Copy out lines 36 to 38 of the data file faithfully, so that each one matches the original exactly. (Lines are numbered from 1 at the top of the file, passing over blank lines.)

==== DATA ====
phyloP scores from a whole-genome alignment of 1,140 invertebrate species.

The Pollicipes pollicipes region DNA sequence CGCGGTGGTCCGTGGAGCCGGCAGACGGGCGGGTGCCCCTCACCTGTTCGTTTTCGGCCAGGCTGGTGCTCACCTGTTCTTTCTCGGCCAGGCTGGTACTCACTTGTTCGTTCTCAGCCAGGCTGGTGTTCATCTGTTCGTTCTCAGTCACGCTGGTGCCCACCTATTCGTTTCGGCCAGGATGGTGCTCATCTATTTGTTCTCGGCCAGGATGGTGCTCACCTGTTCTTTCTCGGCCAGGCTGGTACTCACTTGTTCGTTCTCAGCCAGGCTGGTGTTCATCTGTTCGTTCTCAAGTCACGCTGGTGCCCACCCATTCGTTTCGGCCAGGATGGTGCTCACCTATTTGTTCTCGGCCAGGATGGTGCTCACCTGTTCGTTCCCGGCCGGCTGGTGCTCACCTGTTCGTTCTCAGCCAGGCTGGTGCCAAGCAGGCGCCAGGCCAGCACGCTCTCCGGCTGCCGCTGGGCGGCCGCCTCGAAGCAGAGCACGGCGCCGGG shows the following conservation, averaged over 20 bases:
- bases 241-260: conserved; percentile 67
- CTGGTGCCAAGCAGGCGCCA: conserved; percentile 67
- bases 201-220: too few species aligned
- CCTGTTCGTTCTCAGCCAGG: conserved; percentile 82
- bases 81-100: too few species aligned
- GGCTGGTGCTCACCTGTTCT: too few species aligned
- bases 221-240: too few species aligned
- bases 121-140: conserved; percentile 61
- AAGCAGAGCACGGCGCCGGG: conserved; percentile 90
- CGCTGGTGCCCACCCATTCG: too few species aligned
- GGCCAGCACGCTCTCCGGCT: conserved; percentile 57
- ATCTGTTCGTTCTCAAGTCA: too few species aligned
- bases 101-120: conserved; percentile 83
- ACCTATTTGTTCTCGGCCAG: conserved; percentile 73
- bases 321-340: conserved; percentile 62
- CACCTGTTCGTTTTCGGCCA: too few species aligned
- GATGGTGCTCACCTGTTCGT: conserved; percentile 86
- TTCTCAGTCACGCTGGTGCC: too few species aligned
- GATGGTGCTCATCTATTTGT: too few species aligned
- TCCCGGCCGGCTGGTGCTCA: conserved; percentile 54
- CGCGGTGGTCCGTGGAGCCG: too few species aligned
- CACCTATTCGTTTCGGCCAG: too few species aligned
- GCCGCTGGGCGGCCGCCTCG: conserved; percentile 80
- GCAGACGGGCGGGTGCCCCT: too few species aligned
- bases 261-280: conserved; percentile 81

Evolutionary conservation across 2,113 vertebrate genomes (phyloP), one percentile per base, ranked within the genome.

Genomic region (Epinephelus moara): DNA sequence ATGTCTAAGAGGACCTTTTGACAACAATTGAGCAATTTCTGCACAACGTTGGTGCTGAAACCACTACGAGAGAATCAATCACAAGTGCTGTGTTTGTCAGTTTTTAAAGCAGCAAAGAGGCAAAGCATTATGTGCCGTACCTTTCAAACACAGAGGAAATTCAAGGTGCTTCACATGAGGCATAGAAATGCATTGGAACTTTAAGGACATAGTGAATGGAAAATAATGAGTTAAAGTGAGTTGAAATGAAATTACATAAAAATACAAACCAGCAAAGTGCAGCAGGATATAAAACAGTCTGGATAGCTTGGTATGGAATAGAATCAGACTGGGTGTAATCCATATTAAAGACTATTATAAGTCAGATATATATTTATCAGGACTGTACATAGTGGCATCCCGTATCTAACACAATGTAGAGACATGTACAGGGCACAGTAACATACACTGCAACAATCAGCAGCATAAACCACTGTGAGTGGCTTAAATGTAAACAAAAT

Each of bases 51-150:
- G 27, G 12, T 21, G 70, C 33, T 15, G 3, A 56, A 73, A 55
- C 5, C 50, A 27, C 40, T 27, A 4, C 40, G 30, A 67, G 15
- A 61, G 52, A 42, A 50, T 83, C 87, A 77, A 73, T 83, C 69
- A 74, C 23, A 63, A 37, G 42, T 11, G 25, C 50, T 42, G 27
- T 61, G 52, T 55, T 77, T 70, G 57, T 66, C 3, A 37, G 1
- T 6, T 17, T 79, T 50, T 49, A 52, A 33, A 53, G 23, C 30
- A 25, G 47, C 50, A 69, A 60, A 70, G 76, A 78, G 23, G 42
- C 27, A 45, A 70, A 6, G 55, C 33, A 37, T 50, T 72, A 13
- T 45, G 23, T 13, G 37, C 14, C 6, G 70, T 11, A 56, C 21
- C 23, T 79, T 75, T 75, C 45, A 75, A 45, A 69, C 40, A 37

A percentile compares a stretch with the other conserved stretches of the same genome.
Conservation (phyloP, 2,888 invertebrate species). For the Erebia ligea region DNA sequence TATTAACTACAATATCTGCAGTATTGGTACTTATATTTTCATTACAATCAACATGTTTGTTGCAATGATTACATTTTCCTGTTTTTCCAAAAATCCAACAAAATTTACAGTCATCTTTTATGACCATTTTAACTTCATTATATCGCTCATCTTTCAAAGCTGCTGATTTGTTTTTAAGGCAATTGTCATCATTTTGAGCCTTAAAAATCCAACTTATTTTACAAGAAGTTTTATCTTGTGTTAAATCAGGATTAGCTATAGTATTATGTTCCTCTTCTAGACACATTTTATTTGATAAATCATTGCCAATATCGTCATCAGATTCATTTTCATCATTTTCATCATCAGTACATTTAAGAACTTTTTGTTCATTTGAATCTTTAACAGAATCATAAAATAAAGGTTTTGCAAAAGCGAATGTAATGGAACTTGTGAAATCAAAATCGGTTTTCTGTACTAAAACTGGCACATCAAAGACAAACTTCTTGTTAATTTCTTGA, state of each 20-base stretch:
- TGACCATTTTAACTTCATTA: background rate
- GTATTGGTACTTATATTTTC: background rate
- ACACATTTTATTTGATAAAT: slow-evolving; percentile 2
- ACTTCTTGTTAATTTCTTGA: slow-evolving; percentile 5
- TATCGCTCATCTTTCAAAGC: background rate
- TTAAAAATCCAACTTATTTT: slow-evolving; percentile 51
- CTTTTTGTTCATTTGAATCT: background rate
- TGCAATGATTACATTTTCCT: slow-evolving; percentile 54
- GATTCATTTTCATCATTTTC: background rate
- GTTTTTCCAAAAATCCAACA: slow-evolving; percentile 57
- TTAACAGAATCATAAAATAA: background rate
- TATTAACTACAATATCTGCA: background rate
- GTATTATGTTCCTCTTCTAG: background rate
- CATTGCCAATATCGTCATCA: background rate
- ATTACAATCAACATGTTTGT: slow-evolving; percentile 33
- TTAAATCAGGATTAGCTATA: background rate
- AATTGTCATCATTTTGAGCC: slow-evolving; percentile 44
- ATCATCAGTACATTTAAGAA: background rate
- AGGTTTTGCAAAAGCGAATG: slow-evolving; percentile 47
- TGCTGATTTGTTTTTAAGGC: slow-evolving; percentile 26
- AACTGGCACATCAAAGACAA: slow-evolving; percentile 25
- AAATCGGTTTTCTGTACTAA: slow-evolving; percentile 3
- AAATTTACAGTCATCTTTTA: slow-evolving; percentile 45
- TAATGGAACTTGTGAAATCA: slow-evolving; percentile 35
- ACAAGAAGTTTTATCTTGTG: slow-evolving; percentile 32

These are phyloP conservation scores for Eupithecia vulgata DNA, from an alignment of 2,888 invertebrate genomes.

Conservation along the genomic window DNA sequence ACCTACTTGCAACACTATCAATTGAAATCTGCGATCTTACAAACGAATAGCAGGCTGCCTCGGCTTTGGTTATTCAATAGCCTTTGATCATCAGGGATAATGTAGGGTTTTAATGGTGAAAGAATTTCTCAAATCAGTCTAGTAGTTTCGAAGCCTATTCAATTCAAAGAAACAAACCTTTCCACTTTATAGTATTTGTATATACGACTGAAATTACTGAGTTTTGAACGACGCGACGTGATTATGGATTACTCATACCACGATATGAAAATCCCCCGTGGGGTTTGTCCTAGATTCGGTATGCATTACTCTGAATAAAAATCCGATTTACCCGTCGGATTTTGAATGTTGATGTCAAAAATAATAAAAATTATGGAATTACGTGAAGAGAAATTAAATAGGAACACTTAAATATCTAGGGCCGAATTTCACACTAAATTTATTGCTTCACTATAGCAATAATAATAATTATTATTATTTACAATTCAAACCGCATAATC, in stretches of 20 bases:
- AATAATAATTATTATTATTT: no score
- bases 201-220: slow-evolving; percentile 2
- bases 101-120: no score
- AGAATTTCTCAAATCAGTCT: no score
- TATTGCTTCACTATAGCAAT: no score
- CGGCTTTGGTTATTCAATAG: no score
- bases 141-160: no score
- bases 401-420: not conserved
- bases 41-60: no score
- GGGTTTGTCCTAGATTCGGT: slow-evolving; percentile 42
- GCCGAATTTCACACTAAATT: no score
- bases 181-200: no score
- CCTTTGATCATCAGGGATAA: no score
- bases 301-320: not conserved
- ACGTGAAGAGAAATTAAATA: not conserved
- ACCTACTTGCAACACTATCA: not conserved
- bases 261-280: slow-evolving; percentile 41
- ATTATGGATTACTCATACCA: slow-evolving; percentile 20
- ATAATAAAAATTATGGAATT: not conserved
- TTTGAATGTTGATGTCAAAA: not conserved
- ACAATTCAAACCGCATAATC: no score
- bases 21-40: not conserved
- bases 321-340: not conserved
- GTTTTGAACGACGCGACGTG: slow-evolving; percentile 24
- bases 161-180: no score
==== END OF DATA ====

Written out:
- T 6, T 17, T 79, T 50, T 49, A 52, A 33, A 53, G 23, C 30
- A 25, G 47, C 50, A 69, A 60, A 70, G 76, A 78, G 23, G 42
- C 27, A 45, A 70, A 6, G 55, C 33, A 37, T 50, T 72, A 13